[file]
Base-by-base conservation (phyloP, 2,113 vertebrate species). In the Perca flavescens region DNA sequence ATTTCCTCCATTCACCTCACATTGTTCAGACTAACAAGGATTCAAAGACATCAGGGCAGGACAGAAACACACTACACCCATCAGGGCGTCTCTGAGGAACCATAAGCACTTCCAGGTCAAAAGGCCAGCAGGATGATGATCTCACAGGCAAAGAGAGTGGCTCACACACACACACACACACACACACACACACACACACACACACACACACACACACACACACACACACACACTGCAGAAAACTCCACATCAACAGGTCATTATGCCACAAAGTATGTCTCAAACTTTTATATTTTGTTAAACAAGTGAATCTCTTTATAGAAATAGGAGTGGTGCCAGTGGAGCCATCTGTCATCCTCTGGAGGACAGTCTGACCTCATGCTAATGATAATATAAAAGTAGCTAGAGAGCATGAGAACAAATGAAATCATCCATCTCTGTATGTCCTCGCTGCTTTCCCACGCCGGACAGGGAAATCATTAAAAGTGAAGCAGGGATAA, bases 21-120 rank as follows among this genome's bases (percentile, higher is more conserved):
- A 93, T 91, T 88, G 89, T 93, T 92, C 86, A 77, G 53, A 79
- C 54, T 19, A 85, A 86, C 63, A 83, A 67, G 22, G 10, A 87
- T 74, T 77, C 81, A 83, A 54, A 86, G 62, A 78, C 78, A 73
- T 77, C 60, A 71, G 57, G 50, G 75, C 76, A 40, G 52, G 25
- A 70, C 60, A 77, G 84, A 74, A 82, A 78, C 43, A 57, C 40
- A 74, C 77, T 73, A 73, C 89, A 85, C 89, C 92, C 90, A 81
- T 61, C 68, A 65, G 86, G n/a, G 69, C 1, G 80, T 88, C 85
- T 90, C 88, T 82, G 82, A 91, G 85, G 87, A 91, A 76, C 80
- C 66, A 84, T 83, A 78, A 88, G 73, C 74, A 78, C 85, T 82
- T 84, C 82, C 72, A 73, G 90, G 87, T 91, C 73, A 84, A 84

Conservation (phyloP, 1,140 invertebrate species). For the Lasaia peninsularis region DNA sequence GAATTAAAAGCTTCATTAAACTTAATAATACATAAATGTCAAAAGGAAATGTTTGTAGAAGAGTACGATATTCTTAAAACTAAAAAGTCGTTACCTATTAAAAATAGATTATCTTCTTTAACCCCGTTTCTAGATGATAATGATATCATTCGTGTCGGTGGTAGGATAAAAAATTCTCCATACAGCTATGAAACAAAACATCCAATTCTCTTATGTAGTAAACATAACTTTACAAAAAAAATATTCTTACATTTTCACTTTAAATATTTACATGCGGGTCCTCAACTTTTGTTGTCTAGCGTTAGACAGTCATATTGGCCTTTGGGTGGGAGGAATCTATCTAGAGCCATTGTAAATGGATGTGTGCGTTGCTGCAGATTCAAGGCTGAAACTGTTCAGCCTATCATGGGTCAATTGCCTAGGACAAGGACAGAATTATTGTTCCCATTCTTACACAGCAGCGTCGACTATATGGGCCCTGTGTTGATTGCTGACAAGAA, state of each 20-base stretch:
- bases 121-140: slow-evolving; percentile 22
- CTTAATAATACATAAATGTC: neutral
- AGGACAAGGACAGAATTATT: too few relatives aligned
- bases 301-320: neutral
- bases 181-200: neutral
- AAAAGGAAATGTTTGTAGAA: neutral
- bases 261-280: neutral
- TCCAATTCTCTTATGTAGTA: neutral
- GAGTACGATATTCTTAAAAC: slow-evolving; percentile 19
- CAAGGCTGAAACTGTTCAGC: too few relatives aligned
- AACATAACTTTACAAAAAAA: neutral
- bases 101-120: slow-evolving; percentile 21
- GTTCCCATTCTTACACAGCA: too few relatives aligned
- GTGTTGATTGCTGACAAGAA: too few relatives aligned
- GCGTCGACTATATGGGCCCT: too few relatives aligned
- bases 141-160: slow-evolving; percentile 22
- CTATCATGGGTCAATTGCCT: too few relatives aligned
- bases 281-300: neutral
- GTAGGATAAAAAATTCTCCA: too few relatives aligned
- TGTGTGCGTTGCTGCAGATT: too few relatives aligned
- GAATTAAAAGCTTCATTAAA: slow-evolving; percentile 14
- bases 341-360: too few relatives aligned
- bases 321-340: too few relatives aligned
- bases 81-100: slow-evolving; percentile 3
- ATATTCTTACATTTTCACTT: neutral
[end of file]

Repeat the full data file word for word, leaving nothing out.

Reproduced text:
Base-by-base conservation (phyloP, 2,113 vertebrate species). In the Perca flavescens region DNA sequence ATTTCCTCCATTCACCTCACATTGTTCAGACTAACAAGGATTCAAAGACATCAGGGCAGGACAGAAACACACTACACCCATCAGGGCGTCTCTGAGGAACCATAAGCACTTCCAGGTCAAAAGGCCAGCAGGATGATGATCTCACAGGCAAAGAGAGTGGCTCACACACACACACACACACACACACACACACACACACACACACACACACACACACACACACACACACACACTGCAGAAAACTCCACATCAACAGGTCATTATGCCACAAAGTATGTCTCAAACTTTTATATTTTGTTAAACAAGTGAATCTCTTTATAGAAATAGGAGTGGTGCCAGTGGAGCCATCTGTCATCCTCTGGAGGACAGTCTGACCTCATGCTAATGATAATATAAAAGTAGCTAGAGAGCATGAGAACAAATGAAATCATCCATCTCTGTATGTCCTCGCTGCTTTCCCACGCCGGACAGGGAAATCATTAAAAGTGAAGCAGGGATAA, bases 21-120 rank as follows among this genome's bases (percentile, higher is more conserved):
- A 93, T 91, T 88, G 89, T 93, T 92, C 86, A 77, G 53, A 79
- C 54, T 19, A 85, A 86, C 63, A 83, A 67, G 22, G 10, A 87
- T 74, T 77, C 81, A 83, A 54, A 86, G 62, A 78, C 78, A 73
- T 77, C 60, A 71, G 57, G 50, G 75, C 76, A 40, G 52, G 25
- A 70, C 60, A 77, G 84, A 74, A 82, A 78, C 43, A 57, C 40
- A 74, C 77, T 73, A 73, C 89, A 85, C 89, C 92, C 90, A 81
- T 61, C 68, A 65, G 86, G n/a, G 69, C 1, G 80, T 88, C 85
- T 90, C 88, T 82, G 82, A 91, G 85, G 87, A 91, A 76, C 80
- C 66, A 84, T 83, A 78, A 88, G 73, C 74, A 78, C 85, T 82
- T 84, C 82, C 72, A 73, G 90, G 87, T 91, C 73, A 84, A 84

Conservation (phyloP, 1,140 invertebrate species). For the Lasaia peninsularis region DNA sequence GAATTAAAAGCTTCATTAAACTTAATAATACATAAATGTCAAAAGGAAATGTTTGTAGAAGAGTACGATATTCTTAAAACTAAAAAGTCGTTACCTATTAAAAATAGATTATCTTCTTTAACCCCGTTTCTAGATGATAATGATATCATTCGTGTCGGTGGTAGGATAAAAAATTCTCCATACAGCTATGAAACAAAACATCCAATTCTCTTATGTAGTAAACATAACTTTACAAAAAAAATATTCTTACATTTTCACTTTAAATATTTACATGCGGGTCCTCAACTTTTGTTGTCTAGCGTTAGACAGTCATATTGGCCTTTGGGTGGGAGGAATCTATCTAGAGCCATTGTAAATGGATGTGTGCGTTGCTGCAGATTCAAGGCTGAAACTGTTCAGCCTATCATGGGTCAATTGCCTAGGACAAGGACAGAATTATTGTTCCCATTCTTACACAGCAGCGTCGACTATATGGGCCCTGTGTTGATTGCTGACAAGAA, state of each 20-base stretch:
- bases 121-140: slow-evolving; percentile 22
- CTTAATAATACATAAATGTC: neutral
- AGGACAAGGACAGAATTATT: too few relatives aligned
- bases 301-320: neutral
- bases 181-200: neutral
- AAAAGGAAATGTTTGTAGAA: neutral
- bases 261-280: neutral
- TCCAATTCTCTTATGTAGTA: neutral
- GAGTACGATATTCTTAAAAC: slow-evolving; percentile 19
- CAAGGCTGAAACTGTTCAGC: too few relatives aligned
- AACATAACTTTACAAAAAAA: neutral
- bases 101-120: slow-evolving; percentile 21
- GTTCCCATTCTTACACAGCA: too few relatives aligned
- GTGTTGATTGCTGACAAGAA: too few relatives aligned
- GCGTCGACTATATGGGCCCT: too few relatives aligned
- bases 141-160: slow-evolving; percentile 22
- CTATCATGGGTCAATTGCCT: too few relatives aligned
- bases 281-300: neutral
- GTAGGATAAAAAATTCTCCA: too few relatives aligned
- TGTGTGCGTTGCTGCAGATT: too few relatives aligned
- GAATTAAAAGCTTCATTAAA: slow-evolving; percentile 14
- bases 341-360: too few relatives aligned
- bases 321-340: too few relatives aligned
- bases 81-100: slow-evolving; percentile 3
- ATATTCTTACATTTTCACTT: neutral